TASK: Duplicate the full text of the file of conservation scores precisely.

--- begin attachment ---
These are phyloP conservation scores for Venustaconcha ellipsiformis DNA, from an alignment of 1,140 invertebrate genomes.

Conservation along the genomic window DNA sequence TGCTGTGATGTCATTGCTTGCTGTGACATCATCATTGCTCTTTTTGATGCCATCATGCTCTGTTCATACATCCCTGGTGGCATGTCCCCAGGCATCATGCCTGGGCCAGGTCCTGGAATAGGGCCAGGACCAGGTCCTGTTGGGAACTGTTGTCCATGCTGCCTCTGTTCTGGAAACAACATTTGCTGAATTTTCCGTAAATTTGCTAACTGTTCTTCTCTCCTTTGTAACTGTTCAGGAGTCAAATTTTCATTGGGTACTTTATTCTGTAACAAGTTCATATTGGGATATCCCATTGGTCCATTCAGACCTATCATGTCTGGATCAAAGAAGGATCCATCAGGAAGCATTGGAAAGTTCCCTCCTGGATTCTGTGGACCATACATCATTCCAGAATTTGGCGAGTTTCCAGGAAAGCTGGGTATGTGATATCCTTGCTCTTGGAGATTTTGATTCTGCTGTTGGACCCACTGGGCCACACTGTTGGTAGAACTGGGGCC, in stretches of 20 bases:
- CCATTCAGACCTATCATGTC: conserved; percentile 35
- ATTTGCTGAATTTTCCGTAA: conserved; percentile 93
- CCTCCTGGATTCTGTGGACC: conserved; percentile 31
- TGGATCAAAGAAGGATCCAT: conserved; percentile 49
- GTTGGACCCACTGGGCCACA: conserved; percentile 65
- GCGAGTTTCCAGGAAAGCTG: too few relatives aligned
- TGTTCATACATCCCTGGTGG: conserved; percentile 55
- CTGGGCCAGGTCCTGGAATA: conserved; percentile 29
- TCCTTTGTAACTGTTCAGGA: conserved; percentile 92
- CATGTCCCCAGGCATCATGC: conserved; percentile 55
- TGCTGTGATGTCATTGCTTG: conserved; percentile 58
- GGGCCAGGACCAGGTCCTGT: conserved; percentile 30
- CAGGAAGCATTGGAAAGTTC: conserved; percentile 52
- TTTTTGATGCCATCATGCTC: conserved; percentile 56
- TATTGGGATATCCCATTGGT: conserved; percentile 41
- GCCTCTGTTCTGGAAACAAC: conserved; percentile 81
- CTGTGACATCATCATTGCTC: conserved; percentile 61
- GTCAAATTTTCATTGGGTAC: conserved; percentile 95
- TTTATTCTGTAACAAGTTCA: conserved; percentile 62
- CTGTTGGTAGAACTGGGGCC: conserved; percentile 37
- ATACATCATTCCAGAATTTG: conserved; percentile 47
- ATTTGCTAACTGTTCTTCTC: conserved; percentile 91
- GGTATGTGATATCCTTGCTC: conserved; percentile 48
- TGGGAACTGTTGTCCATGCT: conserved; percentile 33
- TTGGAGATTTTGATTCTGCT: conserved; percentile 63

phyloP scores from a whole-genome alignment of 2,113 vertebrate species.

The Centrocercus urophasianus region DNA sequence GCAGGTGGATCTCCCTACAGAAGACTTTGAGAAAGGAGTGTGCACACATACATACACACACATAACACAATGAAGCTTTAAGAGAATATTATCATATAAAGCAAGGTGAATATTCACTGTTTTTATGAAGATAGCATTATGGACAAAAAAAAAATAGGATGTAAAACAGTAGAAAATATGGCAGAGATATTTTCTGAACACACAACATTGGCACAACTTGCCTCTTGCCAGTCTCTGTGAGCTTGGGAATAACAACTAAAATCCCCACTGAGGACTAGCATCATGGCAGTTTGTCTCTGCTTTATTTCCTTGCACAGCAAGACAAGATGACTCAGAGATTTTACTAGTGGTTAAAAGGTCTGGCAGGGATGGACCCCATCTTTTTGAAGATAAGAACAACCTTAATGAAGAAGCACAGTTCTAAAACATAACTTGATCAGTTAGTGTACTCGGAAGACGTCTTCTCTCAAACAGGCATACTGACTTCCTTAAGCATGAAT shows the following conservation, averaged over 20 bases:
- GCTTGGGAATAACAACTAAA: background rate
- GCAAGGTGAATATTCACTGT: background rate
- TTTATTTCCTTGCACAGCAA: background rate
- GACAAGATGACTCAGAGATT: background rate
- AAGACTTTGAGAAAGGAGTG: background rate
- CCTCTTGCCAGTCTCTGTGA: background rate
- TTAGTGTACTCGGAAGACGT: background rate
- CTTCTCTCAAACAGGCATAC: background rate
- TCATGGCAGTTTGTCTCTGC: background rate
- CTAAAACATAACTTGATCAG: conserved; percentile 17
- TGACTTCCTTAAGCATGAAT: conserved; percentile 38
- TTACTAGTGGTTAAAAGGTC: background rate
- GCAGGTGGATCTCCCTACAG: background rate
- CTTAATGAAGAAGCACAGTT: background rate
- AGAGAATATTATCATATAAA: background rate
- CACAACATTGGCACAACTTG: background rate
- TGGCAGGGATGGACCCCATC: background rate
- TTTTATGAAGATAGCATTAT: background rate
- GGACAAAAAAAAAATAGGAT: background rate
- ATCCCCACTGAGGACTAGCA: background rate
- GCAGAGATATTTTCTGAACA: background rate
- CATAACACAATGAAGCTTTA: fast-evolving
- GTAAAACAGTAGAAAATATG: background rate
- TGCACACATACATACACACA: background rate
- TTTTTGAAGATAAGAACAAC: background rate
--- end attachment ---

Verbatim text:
These are phyloP conservation scores for Venustaconcha ellipsiformis DNA, from an alignment of 1,140 invertebrate genomes.

Conservation along the genomic window DNA sequence TGCTGTGATGTCATTGCTTGCTGTGACATCATCATTGCTCTTTTTGATGCCATCATGCTCTGTTCATACATCCCTGGTGGCATGTCCCCAGGCATCATGCCTGGGCCAGGTCCTGGAATAGGGCCAGGACCAGGTCCTGTTGGGAACTGTTGTCCATGCTGCCTCTGTTCTGGAAACAACATTTGCTGAATTTTCCGTAAATTTGCTAACTGTTCTTCTCTCCTTTGTAACTGTTCAGGAGTCAAATTTTCATTGGGTACTTTATTCTGTAACAAGTTCATATTGGGATATCCCATTGGTCCATTCAGACCTATCATGTCTGGATCAAAGAAGGATCCATCAGGAAGCATTGGAAAGTTCCCTCCTGGATTCTGTGGACCATACATCATTCCAGAATTTGGCGAGTTTCCAGGAAAGCTGGGTATGTGATATCCTTGCTCTTGGAGATTTTGATTCTGCTGTTGGACCCACTGGGCCACACTGTTGGTAGAACTGGGGCC, in stretches of 20 bases:
- CCATTCAGACCTATCATGTC: conserved; percentile 35
- ATTTGCTGAATTTTCCGTAA: conserved; percentile 93
- CCTCCTGGATTCTGTGGACC: conserved; percentile 31
- TGGATCAAAGAAGGATCCAT: conserved; percentile 49
- GTTGGACCCACTGGGCCACA: conserved; percentile 65
- GCGAGTTTCCAGGAAAGCTG: too few relatives aligned
- TGTTCATACATCCCTGGTGG: conserved; percentile 55
- CTGGGCCAGGTCCTGGAATA: conserved; percentile 29
- TCCTTTGTAACTGTTCAGGA: conserved; percentile 92
- CATGTCCCCAGGCATCATGC: conserved; percentile 55
- TGCTGTGATGTCATTGCTTG: conserved; percentile 58
- GGGCCAGGACCAGGTCCTGT: conserved; percentile 30
- CAGGAAGCATTGGAAAGTTC: conserved; percentile 52
- TTTTTGATGCCATCATGCTC: conserved; percentile 56
- TATTGGGATATCCCATTGGT: conserved; percentile 41
- GCCTCTGTTCTGGAAACAAC: conserved; percentile 81
- CTGTGACATCATCATTGCTC: conserved; percentile 61
- GTCAAATTTTCATTGGGTAC: conserved; percentile 95
- TTTATTCTGTAACAAGTTCA: conserved; percentile 62
- CTGTTGGTAGAACTGGGGCC: conserved; percentile 37
- ATACATCATTCCAGAATTTG: conserved; percentile 47
- ATTTGCTAACTGTTCTTCTC: conserved; percentile 91
- GGTATGTGATATCCTTGCTC: conserved; percentile 48
- TGGGAACTGTTGTCCATGCT: conserved; percentile 33
- TTGGAGATTTTGATTCTGCT: conserved; percentile 63

phyloP scores from a whole-genome alignment of 2,113 vertebrate species.

The Centrocercus urophasianus region DNA sequence GCAGGTGGATCTCCCTACAGAAGACTTTGAGAAAGGAGTGTGCACACATACATACACACACATAACACAATGAAGCTTTAAGAGAATATTATCATATAAAGCAAGGTGAATATTCACTGTTTTTATGAAGATAGCATTATGGACAAAAAAAAAATAGGATGTAAAACAGTAGAAAATATGGCAGAGATATTTTCTGAACACACAACATTGGCACAACTTGCCTCTTGCCAGTCTCTGTGAGCTTGGGAATAACAACTAAAATCCCCACTGAGGACTAGCATCATGGCAGTTTGTCTCTGCTTTATTTCCTTGCACAGCAAGACAAGATGACTCAGAGATTTTACTAGTGGTTAAAAGGTCTGGCAGGGATGGACCCCATCTTTTTGAAGATAAGAACAACCTTAATGAAGAAGCACAGTTCTAAAACATAACTTGATCAGTTAGTGTACTCGGAAGACGTCTTCTCTCAAACAGGCATACTGACTTCCTTAAGCATGAAT shows the following conservation, averaged over 20 bases:
- GCTTGGGAATAACAACTAAA: background rate
- GCAAGGTGAATATTCACTGT: background rate
- TTTATTTCCTTGCACAGCAA: background rate
- GACAAGATGACTCAGAGATT: background rate
- AAGACTTTGAGAAAGGAGTG: background rate
- CCTCTTGCCAGTCTCTGTGA: background rate
- TTAGTGTACTCGGAAGACGT: background rate
- CTTCTCTCAAACAGGCATAC: background rate
- TCATGGCAGTTTGTCTCTGC: background rate
- CTAAAACATAACTTGATCAG: conserved; percentile 17
- TGACTTCCTTAAGCATGAAT: conserved; percentile 38
- TTACTAGTGGTTAAAAGGTC: background rate
- GCAGGTGGATCTCCCTACAG: background rate
- CTTAATGAAGAAGCACAGTT: background rate
- AGAGAATATTATCATATAAA: background rate
- CACAACATTGGCACAACTTG: background rate
- TGGCAGGGATGGACCCCATC: background rate
- TTTTATGAAGATAGCATTAT: background rate
- GGACAAAAAAAAAATAGGAT: background rate
- ATCCCCACTGAGGACTAGCA: background rate
- GCAGAGATATTTTCTGAACA: background rate
- CATAACACAATGAAGCTTTA: fast-evolving
- GTAAAACAGTAGAAAATATG: background rate
- TGCACACATACATACACACA: background rate
- TTTTTGAAGATAAGAACAAC: background rate